Sweet potato noodles
Sweet potato noodles are made of sweet potato starch and water. You may find them called sweet potato vermicelli noodles, Korean vermicelli noodles (I’ve only seen thin noodles, you would be looking for wide ones), or similar. This looks like it’s a similar product to what I used. A photo of the package I used is here:
Other types of noodles
I tried wide rice noodles too, and preferred the sweet potato noodle in this dish; however, both work just fine. Rice noodles can be found in different widths, and are often sold by size: small, medium, large, x-large. For this recipe, use large or XL width noodles if you can find them.
You will find the widest selection of noodles at an international or Asian grocery store. Many towns have them (I live in a rural area on an island with a not-very-diverse small town/city nearby, which has a small asian market with a huge noodle selection), so if you are not sure search online or ask in a local online community (such as a local vegan Facebook group).
Cooking the noodles
Cook any type of noodle you use in a separate pot following the recommendations on the package. I typically make a bit extra, measure the volume after they are cooked, and put any remaining in the fridge to have as leftovers with some other sauce and vegetables, or just mix into the leftovers of this dish. Or, you may find that you have enough sauce with this dish that you can add extra noodles at the end of the cooking process.
About the noodles and processing
Remember to check the ingredients of whatever noodles you select. While these are not the perfect foods, obviously, they do not have crazy ingredients involved. These noodles are mainly mechanically processed as opposed to adding a bunch of crazy “chemical” ingredients and preservatives. Rice noodles are included on other well known whole food plant based sites made by the medical leaders of our community, such as the Esselstyn’s Forks over Knives and Dr. John McDougall. That said, these are still a refined product, and as Dr. McDougall notes, should be a small part of your diet as opposed to a central one.
Substitutes and alternatives for the recipe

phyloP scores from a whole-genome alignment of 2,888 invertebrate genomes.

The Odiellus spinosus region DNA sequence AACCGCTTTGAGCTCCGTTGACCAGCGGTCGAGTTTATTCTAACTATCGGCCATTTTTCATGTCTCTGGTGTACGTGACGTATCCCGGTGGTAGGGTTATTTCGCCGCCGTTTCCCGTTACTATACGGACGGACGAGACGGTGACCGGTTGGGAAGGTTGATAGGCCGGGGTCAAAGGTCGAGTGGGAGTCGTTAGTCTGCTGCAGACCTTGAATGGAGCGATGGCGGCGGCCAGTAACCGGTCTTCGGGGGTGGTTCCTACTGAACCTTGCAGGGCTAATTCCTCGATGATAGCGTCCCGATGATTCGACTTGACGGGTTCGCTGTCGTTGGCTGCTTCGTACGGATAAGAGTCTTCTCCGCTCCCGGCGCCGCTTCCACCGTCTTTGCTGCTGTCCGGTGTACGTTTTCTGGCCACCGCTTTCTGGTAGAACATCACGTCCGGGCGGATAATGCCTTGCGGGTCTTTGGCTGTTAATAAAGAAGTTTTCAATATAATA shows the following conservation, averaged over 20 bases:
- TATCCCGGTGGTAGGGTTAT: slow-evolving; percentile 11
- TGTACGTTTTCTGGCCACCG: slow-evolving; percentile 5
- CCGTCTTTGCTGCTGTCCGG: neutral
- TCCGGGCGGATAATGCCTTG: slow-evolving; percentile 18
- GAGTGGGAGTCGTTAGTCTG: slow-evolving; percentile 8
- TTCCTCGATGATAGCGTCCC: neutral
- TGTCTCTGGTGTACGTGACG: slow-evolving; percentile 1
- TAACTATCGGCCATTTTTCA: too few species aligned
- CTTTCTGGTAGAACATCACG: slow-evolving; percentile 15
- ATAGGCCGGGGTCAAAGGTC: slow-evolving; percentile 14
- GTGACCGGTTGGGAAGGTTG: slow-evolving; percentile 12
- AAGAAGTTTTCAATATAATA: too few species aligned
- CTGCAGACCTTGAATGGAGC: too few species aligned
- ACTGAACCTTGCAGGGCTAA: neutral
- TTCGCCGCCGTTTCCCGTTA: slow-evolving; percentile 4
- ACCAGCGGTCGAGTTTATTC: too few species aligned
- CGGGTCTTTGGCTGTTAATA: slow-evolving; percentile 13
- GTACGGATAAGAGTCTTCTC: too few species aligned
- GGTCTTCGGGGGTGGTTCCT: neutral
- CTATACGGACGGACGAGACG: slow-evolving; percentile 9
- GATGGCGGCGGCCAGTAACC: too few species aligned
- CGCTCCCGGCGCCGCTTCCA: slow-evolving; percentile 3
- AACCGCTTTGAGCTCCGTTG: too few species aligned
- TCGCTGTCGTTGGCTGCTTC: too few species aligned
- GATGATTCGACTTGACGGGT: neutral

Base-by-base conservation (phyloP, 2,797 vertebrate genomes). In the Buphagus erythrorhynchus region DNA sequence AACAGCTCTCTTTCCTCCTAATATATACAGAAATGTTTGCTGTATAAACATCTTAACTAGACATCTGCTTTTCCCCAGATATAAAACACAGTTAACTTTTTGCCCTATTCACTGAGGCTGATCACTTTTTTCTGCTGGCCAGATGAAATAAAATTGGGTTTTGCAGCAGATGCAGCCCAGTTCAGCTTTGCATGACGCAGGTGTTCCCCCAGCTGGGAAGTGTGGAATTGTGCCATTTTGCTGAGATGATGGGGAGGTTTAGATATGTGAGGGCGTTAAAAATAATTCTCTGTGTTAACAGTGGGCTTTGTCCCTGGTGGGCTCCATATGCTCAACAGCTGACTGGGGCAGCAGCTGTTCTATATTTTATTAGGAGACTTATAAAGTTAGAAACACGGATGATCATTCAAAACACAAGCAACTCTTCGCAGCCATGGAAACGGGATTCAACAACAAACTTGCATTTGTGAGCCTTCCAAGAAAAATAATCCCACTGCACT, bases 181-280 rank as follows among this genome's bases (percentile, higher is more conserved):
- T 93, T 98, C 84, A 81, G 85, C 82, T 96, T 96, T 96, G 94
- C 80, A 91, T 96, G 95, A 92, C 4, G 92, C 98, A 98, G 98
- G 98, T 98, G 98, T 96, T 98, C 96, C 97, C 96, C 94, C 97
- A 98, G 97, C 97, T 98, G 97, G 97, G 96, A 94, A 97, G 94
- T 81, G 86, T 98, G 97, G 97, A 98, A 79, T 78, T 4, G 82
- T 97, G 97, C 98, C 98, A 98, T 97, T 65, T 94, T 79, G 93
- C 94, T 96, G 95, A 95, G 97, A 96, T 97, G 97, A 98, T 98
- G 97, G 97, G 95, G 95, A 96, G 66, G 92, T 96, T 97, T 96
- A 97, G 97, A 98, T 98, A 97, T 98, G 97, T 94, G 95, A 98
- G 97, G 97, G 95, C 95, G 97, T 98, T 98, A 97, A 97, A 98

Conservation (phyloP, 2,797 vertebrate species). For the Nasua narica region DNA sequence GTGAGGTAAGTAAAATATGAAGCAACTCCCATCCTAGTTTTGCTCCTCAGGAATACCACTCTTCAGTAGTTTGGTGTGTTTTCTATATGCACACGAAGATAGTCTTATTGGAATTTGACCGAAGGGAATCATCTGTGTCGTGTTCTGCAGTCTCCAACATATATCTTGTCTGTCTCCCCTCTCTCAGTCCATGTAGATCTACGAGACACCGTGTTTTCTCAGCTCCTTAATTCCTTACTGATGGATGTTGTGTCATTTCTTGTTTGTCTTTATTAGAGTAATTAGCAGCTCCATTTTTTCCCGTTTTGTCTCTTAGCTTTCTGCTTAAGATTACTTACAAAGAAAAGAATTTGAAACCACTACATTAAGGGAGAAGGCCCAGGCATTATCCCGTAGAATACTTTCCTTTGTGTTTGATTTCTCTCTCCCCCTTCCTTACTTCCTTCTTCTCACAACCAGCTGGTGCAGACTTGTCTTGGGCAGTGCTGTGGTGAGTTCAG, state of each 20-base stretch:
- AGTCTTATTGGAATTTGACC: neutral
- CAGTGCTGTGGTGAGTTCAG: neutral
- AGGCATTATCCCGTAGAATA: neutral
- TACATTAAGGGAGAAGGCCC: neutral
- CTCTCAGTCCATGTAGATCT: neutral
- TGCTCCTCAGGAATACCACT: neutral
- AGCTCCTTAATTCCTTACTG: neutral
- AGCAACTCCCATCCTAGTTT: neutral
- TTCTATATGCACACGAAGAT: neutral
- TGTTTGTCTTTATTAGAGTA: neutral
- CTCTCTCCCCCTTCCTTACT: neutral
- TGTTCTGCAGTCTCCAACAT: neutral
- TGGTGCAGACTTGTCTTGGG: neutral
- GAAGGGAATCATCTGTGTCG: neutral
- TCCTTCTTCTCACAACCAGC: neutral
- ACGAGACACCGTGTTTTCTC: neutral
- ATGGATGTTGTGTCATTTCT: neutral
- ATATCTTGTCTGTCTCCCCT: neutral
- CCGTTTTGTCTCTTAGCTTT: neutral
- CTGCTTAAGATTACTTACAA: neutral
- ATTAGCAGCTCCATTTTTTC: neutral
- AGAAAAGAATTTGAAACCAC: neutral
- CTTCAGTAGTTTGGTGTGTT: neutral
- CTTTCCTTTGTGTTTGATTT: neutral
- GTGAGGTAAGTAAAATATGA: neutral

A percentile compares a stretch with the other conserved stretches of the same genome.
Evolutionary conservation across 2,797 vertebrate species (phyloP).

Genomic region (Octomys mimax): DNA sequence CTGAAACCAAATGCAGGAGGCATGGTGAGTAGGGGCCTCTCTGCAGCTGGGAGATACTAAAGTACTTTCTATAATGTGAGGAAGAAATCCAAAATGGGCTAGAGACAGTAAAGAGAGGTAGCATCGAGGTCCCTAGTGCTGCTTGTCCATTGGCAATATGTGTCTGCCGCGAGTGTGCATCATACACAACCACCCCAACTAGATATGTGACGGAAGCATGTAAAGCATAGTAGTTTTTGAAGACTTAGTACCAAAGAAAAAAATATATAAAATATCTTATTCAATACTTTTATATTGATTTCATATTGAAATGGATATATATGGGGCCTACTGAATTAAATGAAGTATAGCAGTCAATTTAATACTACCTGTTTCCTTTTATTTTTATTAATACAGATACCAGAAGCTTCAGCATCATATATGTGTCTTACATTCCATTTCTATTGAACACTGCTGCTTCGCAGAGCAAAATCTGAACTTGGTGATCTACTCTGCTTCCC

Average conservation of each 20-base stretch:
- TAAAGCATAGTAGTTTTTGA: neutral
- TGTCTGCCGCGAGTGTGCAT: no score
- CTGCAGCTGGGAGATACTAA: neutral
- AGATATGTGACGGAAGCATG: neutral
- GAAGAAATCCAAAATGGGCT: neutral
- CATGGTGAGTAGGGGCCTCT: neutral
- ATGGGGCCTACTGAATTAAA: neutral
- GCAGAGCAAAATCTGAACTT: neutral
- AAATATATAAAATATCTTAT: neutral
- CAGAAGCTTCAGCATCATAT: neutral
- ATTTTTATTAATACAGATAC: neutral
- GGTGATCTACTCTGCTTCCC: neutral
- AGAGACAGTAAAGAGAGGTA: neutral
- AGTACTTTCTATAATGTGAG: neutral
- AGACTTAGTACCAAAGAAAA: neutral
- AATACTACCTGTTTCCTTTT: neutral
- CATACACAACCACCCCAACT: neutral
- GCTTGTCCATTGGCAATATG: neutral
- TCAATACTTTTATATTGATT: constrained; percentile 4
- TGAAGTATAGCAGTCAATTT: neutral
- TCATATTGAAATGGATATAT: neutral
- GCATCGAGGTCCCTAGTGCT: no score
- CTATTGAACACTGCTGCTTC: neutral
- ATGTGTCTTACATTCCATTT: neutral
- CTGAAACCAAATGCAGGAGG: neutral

Mirin: This product adds both sweet and acid notes. You can substitute sweetened apple juice or puree, or a sweetened or sweet wine.
Thai chili pepper: Instead of the pepper, you can use Sambal oleck, chili garlic sauce, sriracha sauce or another preferred hot sauce. You can also use dried hot chilis, such as chili flakes or similar.
Tofu: Instead of firm tofu you can instead use soy curls (flavored to taste), seitan chunks, or a smoked or baked tofu. Pictured for this recipe is homemade seitan loaf cut into pieces and baked for 20 minutes.
Thai basil: Sub green onions (pictured is green onions – cannot access thai basil sometimes as only one store carries it locally).
Lower sodium version: Swap the tamari for a low sodium soy sauce, coconut aminos, miso paste, or omit and increase the peppers and garlic instead and serve with a bit more lime juice.
See notes about the noodles in section above.
Batch prepare Vegan Drunken Noodles
I often make a triple (or more) batch of the mushroom oyster sauce and the drunken noodle sauce (above), and then freeze a couple portions. This does not take up a lot of room in the freezer.
Then you just need to take out each sauce portion, thaw, and combine. Simmer your vegetables in this while you cook the noodles, and stir. Done, tastes the same, and saves a bunch of time overall.
Share this recipe
Share this recipe with your friends, or save it on Pinterest to make later. This recipe is a full meal in one bowl, and makes a large amount of food.